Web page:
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IRIN – Turkmenistan continues to deny its citizens the right to religious freedom, despite longstanding international pressure to reform.

” Turkmenistan ‘s government still refuses to allow residents of the country to practice their faith freely,” Felix Corley, the editor of Forum 18 News Service, an agency monitoring religious freedom in the former Soviet republics and Eastern Europe, said from London on Thursday.

His comments come one day after a coalition of 10 human rights and advocacy organisations, including Human Rights Watch (HRW), called on Washington to designate the former Soviet republic as a “country of particular concern” under US law for severe violation of religious freedom.

“There is no freedom of religion in Turkmenistan ,” a letter addressed to US Secretary of State Condoleezza Rice read, citing the extent of repression in the reclusive, but oil-rich state.

Describing the government of Turkmen President Saparmurat Niyazov as one of the most closed and brutal in the world, activists in the coalition accused Ashgabat of persecuting minority religious communities such as Jehovah’s Witnesses and Baptists, with police raids on prayer meetings, arbitrary arrests and beatings.

But religious persecution remains very much across the board. The Muslim community remains tightly controlled, while the Russian Orthodox Church in Turkmenistan has been denied re-registration for refusing to allow its parishes to become independent of the Central Asian diocese headquartered in the Uzbek capital, Tashkent , Corley explained.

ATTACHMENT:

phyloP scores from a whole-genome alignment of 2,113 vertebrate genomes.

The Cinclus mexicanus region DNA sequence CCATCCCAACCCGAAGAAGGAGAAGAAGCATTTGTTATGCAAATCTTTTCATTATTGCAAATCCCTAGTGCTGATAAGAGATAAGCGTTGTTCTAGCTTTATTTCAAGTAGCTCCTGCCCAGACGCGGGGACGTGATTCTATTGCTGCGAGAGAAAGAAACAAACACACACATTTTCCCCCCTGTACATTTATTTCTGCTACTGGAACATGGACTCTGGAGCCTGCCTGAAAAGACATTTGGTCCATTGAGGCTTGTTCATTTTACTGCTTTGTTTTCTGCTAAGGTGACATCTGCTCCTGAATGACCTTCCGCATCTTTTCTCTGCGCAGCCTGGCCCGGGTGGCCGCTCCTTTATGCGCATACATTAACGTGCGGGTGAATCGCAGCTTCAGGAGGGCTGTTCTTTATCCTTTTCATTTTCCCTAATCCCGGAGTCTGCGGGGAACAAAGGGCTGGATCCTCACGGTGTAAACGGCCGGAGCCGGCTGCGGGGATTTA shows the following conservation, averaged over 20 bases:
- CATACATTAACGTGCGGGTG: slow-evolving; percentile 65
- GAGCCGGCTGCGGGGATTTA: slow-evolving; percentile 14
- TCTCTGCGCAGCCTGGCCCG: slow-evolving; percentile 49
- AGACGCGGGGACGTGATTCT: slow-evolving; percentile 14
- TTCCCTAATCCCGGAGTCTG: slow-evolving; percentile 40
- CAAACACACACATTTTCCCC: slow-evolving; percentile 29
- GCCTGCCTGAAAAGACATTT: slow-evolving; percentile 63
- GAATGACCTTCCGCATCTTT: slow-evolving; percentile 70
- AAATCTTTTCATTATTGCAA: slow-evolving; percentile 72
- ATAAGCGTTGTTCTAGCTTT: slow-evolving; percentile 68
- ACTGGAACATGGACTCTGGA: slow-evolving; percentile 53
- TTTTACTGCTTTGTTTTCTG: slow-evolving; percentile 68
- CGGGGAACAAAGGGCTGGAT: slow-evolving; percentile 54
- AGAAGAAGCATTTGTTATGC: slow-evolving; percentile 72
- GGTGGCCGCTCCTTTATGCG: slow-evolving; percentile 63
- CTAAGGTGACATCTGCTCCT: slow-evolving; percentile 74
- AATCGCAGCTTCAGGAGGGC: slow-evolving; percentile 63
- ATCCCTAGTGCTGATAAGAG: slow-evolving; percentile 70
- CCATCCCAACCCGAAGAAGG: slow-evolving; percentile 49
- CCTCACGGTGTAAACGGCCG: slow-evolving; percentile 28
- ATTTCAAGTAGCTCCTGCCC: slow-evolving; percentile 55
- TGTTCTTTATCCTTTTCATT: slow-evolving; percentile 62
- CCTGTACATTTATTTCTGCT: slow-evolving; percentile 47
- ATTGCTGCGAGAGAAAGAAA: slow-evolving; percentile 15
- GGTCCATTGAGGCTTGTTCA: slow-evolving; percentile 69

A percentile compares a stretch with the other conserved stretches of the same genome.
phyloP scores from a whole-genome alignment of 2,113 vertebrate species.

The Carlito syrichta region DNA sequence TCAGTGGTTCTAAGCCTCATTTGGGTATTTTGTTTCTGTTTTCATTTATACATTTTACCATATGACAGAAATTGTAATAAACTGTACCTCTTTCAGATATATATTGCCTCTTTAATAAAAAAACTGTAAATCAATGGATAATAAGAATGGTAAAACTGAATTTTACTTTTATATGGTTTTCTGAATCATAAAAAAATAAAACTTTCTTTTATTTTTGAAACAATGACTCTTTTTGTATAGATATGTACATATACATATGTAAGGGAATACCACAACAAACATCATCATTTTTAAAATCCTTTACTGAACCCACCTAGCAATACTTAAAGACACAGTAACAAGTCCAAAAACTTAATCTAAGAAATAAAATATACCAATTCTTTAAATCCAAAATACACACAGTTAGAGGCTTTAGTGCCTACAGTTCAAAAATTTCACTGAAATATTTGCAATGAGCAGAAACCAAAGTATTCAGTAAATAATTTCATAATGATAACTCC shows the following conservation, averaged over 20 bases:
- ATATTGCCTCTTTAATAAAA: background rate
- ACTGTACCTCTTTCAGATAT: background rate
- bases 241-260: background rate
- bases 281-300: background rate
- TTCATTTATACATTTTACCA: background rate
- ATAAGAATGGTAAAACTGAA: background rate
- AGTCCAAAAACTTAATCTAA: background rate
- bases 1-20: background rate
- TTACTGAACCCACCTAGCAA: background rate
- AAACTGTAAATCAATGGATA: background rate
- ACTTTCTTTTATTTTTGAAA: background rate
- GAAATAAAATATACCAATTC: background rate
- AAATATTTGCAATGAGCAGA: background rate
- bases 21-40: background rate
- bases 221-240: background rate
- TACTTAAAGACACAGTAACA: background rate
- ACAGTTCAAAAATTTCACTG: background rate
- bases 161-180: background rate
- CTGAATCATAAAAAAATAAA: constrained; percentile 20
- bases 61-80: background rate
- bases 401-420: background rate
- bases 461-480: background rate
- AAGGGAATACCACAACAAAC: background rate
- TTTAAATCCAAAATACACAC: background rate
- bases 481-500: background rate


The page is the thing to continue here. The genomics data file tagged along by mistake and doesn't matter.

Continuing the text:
“No religious community can freely print, publish or import religious literature,” he said, adding that the government had yet to explain why the former chief mufti Nasrullah ibn Ibadullah was still serving a 22-year prison sentence and places of worship bulldozed or confiscated in recent years had yet to be built or returned – with no compensation offered.

Despite that assessment, Washington ‘s decision whether to designate the country or not was likely to take into account America ‘s security needs and stability in Central Asia , as much as the country’s draconian efforts to suppress religion, according to the coalition.

In July, the hard-line government of Uzbek President Islam Karimov, once a staunch ally in America ‘s war on terror, ordered Washington to close down its military base in the south of the country, a facility which had been instrumental in US military and humanitarian efforts in neighbouring Afghanistan .

Since then, a visit to Turkmenistan in August by Gen John Abizaid, commander of the US Central Command, hinted of possible military interest in the Central Asian state.

Under the International Religious Freedom Act of 1998, the executive is required to designate countries that are serious violators of religious freedom as “countries of particular concern.” When a country is named to this list, the Secretary of State must choose from a number of steps, from diplomatic pressure to the imposition of sanctions.

Calling the designation “long overdue”, the coalition asserted that Rice’s failure to designate Turkmenistan would “jeopardize the credibility of the IRFA’s unique, proven leverage with respect to Turkmenistan and other countries…[Go To Full Story]